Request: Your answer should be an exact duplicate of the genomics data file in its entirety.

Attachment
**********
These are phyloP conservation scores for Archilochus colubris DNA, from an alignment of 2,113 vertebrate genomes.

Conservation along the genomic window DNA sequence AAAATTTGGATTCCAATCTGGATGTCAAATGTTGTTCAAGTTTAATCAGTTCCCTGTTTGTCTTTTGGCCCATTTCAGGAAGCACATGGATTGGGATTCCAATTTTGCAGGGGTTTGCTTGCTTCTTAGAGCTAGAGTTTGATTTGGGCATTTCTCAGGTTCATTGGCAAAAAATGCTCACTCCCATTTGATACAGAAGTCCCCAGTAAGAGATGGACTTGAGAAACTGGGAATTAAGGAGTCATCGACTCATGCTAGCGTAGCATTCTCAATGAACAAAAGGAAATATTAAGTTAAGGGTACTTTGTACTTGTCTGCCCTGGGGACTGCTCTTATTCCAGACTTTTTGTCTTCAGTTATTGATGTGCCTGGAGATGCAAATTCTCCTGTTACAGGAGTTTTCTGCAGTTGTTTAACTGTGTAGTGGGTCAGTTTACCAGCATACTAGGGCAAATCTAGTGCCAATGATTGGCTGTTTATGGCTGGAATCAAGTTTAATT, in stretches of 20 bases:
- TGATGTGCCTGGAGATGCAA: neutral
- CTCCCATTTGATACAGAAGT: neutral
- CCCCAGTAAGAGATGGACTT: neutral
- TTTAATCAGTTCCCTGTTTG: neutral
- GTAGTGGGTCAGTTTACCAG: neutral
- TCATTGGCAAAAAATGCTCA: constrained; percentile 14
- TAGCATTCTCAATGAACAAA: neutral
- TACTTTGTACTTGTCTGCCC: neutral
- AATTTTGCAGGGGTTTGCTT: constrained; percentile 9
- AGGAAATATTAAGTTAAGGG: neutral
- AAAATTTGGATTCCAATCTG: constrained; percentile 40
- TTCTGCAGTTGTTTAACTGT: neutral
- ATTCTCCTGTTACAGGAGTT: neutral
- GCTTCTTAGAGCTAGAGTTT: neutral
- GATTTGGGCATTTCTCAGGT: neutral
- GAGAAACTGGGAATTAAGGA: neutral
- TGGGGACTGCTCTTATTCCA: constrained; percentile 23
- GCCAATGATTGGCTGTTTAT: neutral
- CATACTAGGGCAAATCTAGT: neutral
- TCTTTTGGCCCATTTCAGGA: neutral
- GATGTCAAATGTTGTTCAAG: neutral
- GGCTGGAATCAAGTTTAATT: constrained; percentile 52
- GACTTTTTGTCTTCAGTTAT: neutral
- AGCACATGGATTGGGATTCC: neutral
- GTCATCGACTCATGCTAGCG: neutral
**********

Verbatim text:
These are phyloP conservation scores for Archilochus colubris DNA, from an alignment of 2,113 vertebrate genomes.

Conservation along the genomic window DNA sequence AAAATTTGGATTCCAATCTGGATGTCAAATGTTGTTCAAGTTTAATCAGTTCCCTGTTTGTCTTTTGGCCCATTTCAGGAAGCACATGGATTGGGATTCCAATTTTGCAGGGGTTTGCTTGCTTCTTAGAGCTAGAGTTTGATTTGGGCATTTCTCAGGTTCATTGGCAAAAAATGCTCACTCCCATTTGATACAGAAGTCCCCAGTAAGAGATGGACTTGAGAAACTGGGAATTAAGGAGTCATCGACTCATGCTAGCGTAGCATTCTCAATGAACAAAAGGAAATATTAAGTTAAGGGTACTTTGTACTTGTCTGCCCTGGGGACTGCTCTTATTCCAGACTTTTTGTCTTCAGTTATTGATGTGCCTGGAGATGCAAATTCTCCTGTTACAGGAGTTTTCTGCAGTTGTTTAACTGTGTAGTGGGTCAGTTTACCAGCATACTAGGGCAAATCTAGTGCCAATGATTGGCTGTTTATGGCTGGAATCAAGTTTAATT, in stretches of 20 bases:
- TGATGTGCCTGGAGATGCAA: neutral
- CTCCCATTTGATACAGAAGT: neutral
- CCCCAGTAAGAGATGGACTT: neutral
- TTTAATCAGTTCCCTGTTTG: neutral
- GTAGTGGGTCAGTTTACCAG: neutral
- TCATTGGCAAAAAATGCTCA: constrained; percentile 14
- TAGCATTCTCAATGAACAAA: neutral
- TACTTTGTACTTGTCTGCCC: neutral
- AATTTTGCAGGGGTTTGCTT: constrained; percentile 9
- AGGAAATATTAAGTTAAGGG: neutral
- AAAATTTGGATTCCAATCTG: constrained; percentile 40
- TTCTGCAGTTGTTTAACTGT: neutral
- ATTCTCCTGTTACAGGAGTT: neutral
- GCTTCTTAGAGCTAGAGTTT: neutral
- GATTTGGGCATTTCTCAGGT: neutral
- GAGAAACTGGGAATTAAGGA: neutral
- TGGGGACTGCTCTTATTCCA: constrained; percentile 23
- GCCAATGATTGGCTGTTTAT: neutral
- CATACTAGGGCAAATCTAGT: neutral
- TCTTTTGGCCCATTTCAGGA: neutral
- GATGTCAAATGTTGTTCAAG: neutral
- GGCTGGAATCAAGTTTAATT: constrained; percentile 52
- GACTTTTTGTCTTCAGTTAT: neutral
- AGCACATGGATTGGGATTCC: neutral
- GTCATCGACTCATGCTAGCG: neutral